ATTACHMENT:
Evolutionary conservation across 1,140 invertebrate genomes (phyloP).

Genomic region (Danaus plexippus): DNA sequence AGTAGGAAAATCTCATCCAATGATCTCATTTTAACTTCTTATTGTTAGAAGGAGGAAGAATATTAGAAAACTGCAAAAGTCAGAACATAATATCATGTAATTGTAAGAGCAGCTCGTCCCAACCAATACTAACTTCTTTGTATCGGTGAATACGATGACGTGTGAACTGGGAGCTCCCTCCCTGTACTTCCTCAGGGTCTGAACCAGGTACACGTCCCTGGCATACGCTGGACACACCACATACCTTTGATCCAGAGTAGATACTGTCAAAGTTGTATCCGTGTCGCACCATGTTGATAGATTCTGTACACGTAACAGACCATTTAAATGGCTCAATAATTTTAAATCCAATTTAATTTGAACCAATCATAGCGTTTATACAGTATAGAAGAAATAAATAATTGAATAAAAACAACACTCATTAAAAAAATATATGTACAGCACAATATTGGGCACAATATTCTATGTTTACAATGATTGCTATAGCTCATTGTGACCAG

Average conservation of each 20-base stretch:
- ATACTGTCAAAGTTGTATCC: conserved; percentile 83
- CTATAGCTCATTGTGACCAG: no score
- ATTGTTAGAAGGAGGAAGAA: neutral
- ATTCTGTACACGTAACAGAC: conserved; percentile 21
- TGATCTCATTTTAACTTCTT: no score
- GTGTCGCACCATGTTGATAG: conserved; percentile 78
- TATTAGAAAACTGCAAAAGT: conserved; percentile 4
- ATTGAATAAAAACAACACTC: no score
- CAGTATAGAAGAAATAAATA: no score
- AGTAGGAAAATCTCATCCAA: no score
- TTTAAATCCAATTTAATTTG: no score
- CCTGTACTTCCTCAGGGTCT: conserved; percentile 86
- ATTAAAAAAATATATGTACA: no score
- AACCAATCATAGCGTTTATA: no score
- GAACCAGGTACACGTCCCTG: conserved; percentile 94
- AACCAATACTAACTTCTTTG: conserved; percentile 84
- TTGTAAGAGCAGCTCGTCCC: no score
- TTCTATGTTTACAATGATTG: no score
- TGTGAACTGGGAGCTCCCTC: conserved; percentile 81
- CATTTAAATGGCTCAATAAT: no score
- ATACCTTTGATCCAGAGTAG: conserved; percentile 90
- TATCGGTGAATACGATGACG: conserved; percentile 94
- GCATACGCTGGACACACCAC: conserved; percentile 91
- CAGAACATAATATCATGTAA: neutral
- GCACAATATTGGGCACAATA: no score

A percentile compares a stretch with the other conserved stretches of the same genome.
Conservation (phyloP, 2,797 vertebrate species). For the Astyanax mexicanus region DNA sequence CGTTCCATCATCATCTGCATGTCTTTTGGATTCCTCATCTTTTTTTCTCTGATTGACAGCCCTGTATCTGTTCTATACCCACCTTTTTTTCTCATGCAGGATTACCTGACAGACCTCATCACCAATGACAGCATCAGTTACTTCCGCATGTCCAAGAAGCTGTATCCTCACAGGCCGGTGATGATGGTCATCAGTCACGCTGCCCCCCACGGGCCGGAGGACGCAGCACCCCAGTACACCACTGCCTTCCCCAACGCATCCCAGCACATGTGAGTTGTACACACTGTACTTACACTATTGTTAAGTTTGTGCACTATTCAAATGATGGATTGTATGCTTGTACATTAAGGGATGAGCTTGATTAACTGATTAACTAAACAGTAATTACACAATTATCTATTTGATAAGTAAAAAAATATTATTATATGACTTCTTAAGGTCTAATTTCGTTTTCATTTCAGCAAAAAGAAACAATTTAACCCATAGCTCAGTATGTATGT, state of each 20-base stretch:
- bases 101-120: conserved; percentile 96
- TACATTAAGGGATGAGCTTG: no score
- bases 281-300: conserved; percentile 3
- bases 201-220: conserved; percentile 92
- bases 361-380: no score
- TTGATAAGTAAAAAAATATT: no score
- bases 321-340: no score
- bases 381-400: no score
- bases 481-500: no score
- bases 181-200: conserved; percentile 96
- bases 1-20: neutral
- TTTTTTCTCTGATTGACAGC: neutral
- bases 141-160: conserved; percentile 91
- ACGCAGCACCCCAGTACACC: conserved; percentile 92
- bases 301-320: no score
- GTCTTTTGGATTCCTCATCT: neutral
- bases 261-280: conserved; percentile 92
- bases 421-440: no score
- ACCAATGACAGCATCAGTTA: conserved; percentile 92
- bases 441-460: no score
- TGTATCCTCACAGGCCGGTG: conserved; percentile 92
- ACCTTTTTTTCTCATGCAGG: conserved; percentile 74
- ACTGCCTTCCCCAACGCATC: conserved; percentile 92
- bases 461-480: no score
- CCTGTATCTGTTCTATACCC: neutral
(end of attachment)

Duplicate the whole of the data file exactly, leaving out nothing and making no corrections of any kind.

Evolutionary conservation across 1,140 invertebrate genomes (phyloP).

Genomic region (Danaus plexippus): DNA sequence AGTAGGAAAATCTCATCCAATGATCTCATTTTAACTTCTTATTGTTAGAAGGAGGAAGAATATTAGAAAACTGCAAAAGTCAGAACATAATATCATGTAATTGTAAGAGCAGCTCGTCCCAACCAATACTAACTTCTTTGTATCGGTGAATACGATGACGTGTGAACTGGGAGCTCCCTCCCTGTACTTCCTCAGGGTCTGAACCAGGTACACGTCCCTGGCATACGCTGGACACACCACATACCTTTGATCCAGAGTAGATACTGTCAAAGTTGTATCCGTGTCGCACCATGTTGATAGATTCTGTACACGTAACAGACCATTTAAATGGCTCAATAATTTTAAATCCAATTTAATTTGAACCAATCATAGCGTTTATACAGTATAGAAGAAATAAATAATTGAATAAAAACAACACTCATTAAAAAAATATATGTACAGCACAATATTGGGCACAATATTCTATGTTTACAATGATTGCTATAGCTCATTGTGACCAG

Average conservation of each 20-base stretch:
- ATACTGTCAAAGTTGTATCC: conserved; percentile 83
- CTATAGCTCATTGTGACCAG: no score
- ATTGTTAGAAGGAGGAAGAA: neutral
- ATTCTGTACACGTAACAGAC: conserved; percentile 21
- TGATCTCATTTTAACTTCTT: no score
- GTGTCGCACCATGTTGATAG: conserved; percentile 78
- TATTAGAAAACTGCAAAAGT: conserved; percentile 4
- ATTGAATAAAAACAACACTC: no score
- CAGTATAGAAGAAATAAATA: no score
- AGTAGGAAAATCTCATCCAA: no score
- TTTAAATCCAATTTAATTTG: no score
- CCTGTACTTCCTCAGGGTCT: conserved; percentile 86
- ATTAAAAAAATATATGTACA: no score
- AACCAATCATAGCGTTTATA: no score
- GAACCAGGTACACGTCCCTG: conserved; percentile 94
- AACCAATACTAACTTCTTTG: conserved; percentile 84
- TTGTAAGAGCAGCTCGTCCC: no score
- TTCTATGTTTACAATGATTG: no score
- TGTGAACTGGGAGCTCCCTC: conserved; percentile 81
- CATTTAAATGGCTCAATAAT: no score
- ATACCTTTGATCCAGAGTAG: conserved; percentile 90
- TATCGGTGAATACGATGACG: conserved; percentile 94
- GCATACGCTGGACACACCAC: conserved; percentile 91
- CAGAACATAATATCATGTAA: neutral
- GCACAATATTGGGCACAATA: no score

A percentile compares a stretch with the other conserved stretches of the same genome.
Conservation (phyloP, 2,797 vertebrate species). For the Astyanax mexicanus region DNA sequence CGTTCCATCATCATCTGCATGTCTTTTGGATTCCTCATCTTTTTTTCTCTGATTGACAGCCCTGTATCTGTTCTATACCCACCTTTTTTTCTCATGCAGGATTACCTGACAGACCTCATCACCAATGACAGCATCAGTTACTTCCGCATGTCCAAGAAGCTGTATCCTCACAGGCCGGTGATGATGGTCATCAGTCACGCTGCCCCCCACGGGCCGGAGGACGCAGCACCCCAGTACACCACTGCCTTCCCCAACGCATCCCAGCACATGTGAGTTGTACACACTGTACTTACACTATTGTTAAGTTTGTGCACTATTCAAATGATGGATTGTATGCTTGTACATTAAGGGATGAGCTTGATTAACTGATTAACTAAACAGTAATTACACAATTATCTATTTGATAAGTAAAAAAATATTATTATATGACTTCTTAAGGTCTAATTTCGTTTTCATTTCAGCAAAAAGAAACAATTTAACCCATAGCTCAGTATGTATGT, state of each 20-base stretch:
- bases 101-120: conserved; percentile 96
- TACATTAAGGGATGAGCTTG: no score
- bases 281-300: conserved; percentile 3
- bases 201-220: conserved; percentile 92
- bases 361-380: no score
- TTGATAAGTAAAAAAATATT: no score
- bases 321-340: no score
- bases 381-400: no score
- bases 481-500: no score
- bases 181-200: conserved; percentile 96
- bases 1-20: neutral
- TTTTTTCTCTGATTGACAGC: neutral
- bases 141-160: conserved; percentile 91
- ACGCAGCACCCCAGTACACC: conserved; percentile 92
- bases 301-320: no score
- GTCTTTTGGATTCCTCATCT: neutral
- bases 261-280: conserved; percentile 92
- bases 421-440: no score
- ACCAATGACAGCATCAGTTA: conserved; percentile 92
- bases 441-460: no score
- TGTATCCTCACAGGCCGGTG: conserved; percentile 92
- ACCTTTTTTTCTCATGCAGG: conserved; percentile 74
- ACTGCCTTCCCCAACGCATC: conserved; percentile 92
- bases 461-480: no score
- CCTGTATCTGTTCTATACCC: neutral